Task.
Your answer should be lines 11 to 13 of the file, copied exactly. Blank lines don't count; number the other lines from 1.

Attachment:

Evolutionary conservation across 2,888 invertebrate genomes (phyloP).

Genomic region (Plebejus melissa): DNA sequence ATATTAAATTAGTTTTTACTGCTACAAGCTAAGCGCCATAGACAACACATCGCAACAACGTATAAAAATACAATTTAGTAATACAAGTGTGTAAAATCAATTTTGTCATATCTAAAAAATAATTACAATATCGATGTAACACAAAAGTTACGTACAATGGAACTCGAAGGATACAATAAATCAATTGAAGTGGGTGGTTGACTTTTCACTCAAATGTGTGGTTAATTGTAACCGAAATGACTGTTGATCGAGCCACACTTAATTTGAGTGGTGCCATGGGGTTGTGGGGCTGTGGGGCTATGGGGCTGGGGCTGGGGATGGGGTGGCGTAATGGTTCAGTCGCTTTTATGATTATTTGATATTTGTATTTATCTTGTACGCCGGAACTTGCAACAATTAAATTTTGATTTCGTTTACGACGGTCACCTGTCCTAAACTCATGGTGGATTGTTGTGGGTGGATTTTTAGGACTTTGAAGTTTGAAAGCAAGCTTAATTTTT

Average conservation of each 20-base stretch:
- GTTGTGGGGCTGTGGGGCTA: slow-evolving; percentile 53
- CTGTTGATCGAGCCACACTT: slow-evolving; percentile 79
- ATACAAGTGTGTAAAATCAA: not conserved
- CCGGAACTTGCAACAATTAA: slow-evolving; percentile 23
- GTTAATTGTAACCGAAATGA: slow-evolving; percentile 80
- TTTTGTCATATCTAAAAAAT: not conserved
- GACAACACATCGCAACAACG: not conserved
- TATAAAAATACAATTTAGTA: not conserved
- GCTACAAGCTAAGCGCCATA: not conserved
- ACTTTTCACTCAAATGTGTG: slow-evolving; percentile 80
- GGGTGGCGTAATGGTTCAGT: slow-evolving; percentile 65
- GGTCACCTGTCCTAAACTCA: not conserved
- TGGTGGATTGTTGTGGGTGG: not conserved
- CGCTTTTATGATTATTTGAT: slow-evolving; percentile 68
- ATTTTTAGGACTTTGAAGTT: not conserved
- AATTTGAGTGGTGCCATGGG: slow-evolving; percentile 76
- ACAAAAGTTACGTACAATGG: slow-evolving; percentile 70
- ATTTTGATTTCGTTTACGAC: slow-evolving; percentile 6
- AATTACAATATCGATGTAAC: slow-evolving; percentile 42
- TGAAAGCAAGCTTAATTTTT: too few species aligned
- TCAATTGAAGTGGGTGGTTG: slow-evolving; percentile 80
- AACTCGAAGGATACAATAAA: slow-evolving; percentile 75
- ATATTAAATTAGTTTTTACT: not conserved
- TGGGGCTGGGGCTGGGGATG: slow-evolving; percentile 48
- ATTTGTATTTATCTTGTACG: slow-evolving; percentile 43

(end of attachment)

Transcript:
- TATAAAAATACAATTTAGTA: not conserved
- GCTACAAGCTAAGCGCCATA: not conserved
- ACTTTTCACTCAAATGTGTG: slow-evolving; percentile 80